The proliferation of online dating applications and social platforms has brought a change in the way people perceive themselves and construct their own image. Specifically, the image of LGBT+ people changed across the years, building an identity over old and new stereotypes that seemed to become gradually different from the 1970s and partially less politically involved. In an open dialogue with the history, culture and political struggle of the gay liberation movement since the 1960s, this event attempts to explore the development of the self-image of the individuals through mainstream and new media (TV, cinema, video, social network, dating applications) as well as through various forms of visual culture (illustrated poetry, visual art, performance) in the last four decades.

Swipe Right with contributions from:

Dr Michael Bachmann, Theatre Studies, University of Glasgow

Dr Lucy Weir, Modern and Contemporary Art, University of Edinburgh

Professor David Kinloch, Poetry and Creative Writing, University of Strathclyde

Clare Summerskill, Comedienne, actress, writer, singer

Programme:

4.45pm-6.30pm Talks and Q&A

7pm – 7.45pm Clare Summerskill performance

Refreshments

disco10

 

On Saturday 10 December 2016 to mark International Human Rights Day 2016 and the end of the UN 16 Days to Eliminate Violence Against Women, GoMA worked with the artist Mandy McIntosh on her work International Human Rights Day Disco.

For International Human Rights day, the Studio at GoMA will become a discotheque, literally a library of records, DJ-ed by Artex Scar AKA Mandy McIntosh, The Mighty Bass Warrior Sound System and Mungos Hi Fi . The aim was to create a social space for listening and dancing. A Tramalfadorean timeline of the human grooves that stir/red us to strike/march/donate/knit/embrace/dance/reject/become.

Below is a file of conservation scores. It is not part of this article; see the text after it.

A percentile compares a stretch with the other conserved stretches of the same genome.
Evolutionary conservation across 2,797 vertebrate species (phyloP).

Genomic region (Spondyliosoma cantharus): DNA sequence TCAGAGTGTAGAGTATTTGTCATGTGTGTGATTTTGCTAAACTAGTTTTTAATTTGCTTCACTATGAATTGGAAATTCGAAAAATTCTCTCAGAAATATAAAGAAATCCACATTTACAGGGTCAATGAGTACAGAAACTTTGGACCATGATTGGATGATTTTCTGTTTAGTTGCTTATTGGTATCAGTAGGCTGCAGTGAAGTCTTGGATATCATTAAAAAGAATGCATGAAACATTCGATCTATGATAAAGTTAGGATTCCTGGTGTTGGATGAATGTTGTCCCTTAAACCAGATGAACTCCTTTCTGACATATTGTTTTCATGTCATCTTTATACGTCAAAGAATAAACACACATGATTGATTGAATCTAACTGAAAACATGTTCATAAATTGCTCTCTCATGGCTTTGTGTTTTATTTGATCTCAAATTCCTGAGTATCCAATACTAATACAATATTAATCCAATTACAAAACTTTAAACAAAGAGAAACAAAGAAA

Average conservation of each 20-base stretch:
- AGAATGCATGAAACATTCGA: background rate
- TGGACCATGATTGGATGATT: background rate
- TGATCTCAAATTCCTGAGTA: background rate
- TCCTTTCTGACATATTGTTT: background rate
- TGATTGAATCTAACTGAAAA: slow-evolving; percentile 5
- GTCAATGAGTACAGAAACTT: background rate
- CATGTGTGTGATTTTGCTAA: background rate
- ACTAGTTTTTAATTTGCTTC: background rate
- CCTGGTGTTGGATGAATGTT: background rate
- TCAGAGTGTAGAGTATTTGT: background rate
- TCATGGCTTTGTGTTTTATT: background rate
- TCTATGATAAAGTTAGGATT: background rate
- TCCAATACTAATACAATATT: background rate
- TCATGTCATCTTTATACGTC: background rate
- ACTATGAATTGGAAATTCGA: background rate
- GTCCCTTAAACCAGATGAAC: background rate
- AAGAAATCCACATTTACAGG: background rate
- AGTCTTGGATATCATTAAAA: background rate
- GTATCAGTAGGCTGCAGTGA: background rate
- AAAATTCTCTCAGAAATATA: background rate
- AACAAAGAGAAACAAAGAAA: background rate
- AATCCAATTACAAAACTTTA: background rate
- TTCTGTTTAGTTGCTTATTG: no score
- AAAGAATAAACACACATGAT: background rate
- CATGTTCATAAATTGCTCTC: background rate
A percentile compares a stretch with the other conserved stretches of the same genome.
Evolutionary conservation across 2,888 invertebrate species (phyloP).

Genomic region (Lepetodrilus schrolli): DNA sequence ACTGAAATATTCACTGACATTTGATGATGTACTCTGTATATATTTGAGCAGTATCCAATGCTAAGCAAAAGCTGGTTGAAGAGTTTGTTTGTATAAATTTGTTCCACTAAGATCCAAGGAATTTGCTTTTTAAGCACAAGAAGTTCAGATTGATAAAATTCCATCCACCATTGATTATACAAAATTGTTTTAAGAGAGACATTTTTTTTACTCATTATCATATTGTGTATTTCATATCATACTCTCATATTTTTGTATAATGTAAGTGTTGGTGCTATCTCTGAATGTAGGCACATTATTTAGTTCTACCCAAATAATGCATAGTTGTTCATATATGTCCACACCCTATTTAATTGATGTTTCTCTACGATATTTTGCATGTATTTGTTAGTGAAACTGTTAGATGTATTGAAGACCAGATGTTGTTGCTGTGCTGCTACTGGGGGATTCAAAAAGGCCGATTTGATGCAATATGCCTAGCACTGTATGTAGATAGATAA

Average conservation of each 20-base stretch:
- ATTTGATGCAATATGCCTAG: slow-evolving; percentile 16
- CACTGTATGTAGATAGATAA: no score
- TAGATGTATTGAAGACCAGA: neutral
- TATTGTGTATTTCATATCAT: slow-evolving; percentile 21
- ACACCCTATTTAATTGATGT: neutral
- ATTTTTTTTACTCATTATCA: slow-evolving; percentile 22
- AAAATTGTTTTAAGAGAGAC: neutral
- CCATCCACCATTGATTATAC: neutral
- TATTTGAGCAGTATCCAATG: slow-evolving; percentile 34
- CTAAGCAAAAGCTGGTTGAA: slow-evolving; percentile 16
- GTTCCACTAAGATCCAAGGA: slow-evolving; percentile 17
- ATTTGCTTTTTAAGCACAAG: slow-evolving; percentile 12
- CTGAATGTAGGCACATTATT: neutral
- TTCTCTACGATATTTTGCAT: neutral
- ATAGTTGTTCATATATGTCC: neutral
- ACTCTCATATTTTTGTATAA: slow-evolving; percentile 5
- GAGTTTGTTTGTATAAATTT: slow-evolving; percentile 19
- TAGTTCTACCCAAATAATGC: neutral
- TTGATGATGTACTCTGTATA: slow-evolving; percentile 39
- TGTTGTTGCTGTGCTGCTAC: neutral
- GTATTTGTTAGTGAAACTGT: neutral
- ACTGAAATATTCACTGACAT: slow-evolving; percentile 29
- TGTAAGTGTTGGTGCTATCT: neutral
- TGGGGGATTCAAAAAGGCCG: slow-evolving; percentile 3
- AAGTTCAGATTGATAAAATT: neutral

For Mandy this work came out of the radical roots of disco. “From the direct actions of Swingjugend amd Zazous, who danced to “degenerate” swing jazz in the face of Nazi oppression, to the Rock Against Racism movement of the 70s and 80s, music has always provided a social, structural or lyrical counterpoint to attacks on Human Rights. Records can act as a transmission of political information or reinforcements of unity. They can also illustrate what human beings want to happen within an echoing epoque and transfer to us where we feel most ourselves.” Mandy McIntosh 2016

A massive massive thanks to everyone who brought their joy, kindness and dancing feet and joined us on the afternoon for conversation, listening to the music and dancing til the sun went down. We loved and and are already planning next year’s one!

This slideshow requires JavaScript.

 

Installation shot from Poppies, a collaboration between Max Brand and Joanne Robertson

Installation shot from Poppies, a collaboration between Max Brand and Joanne Robertson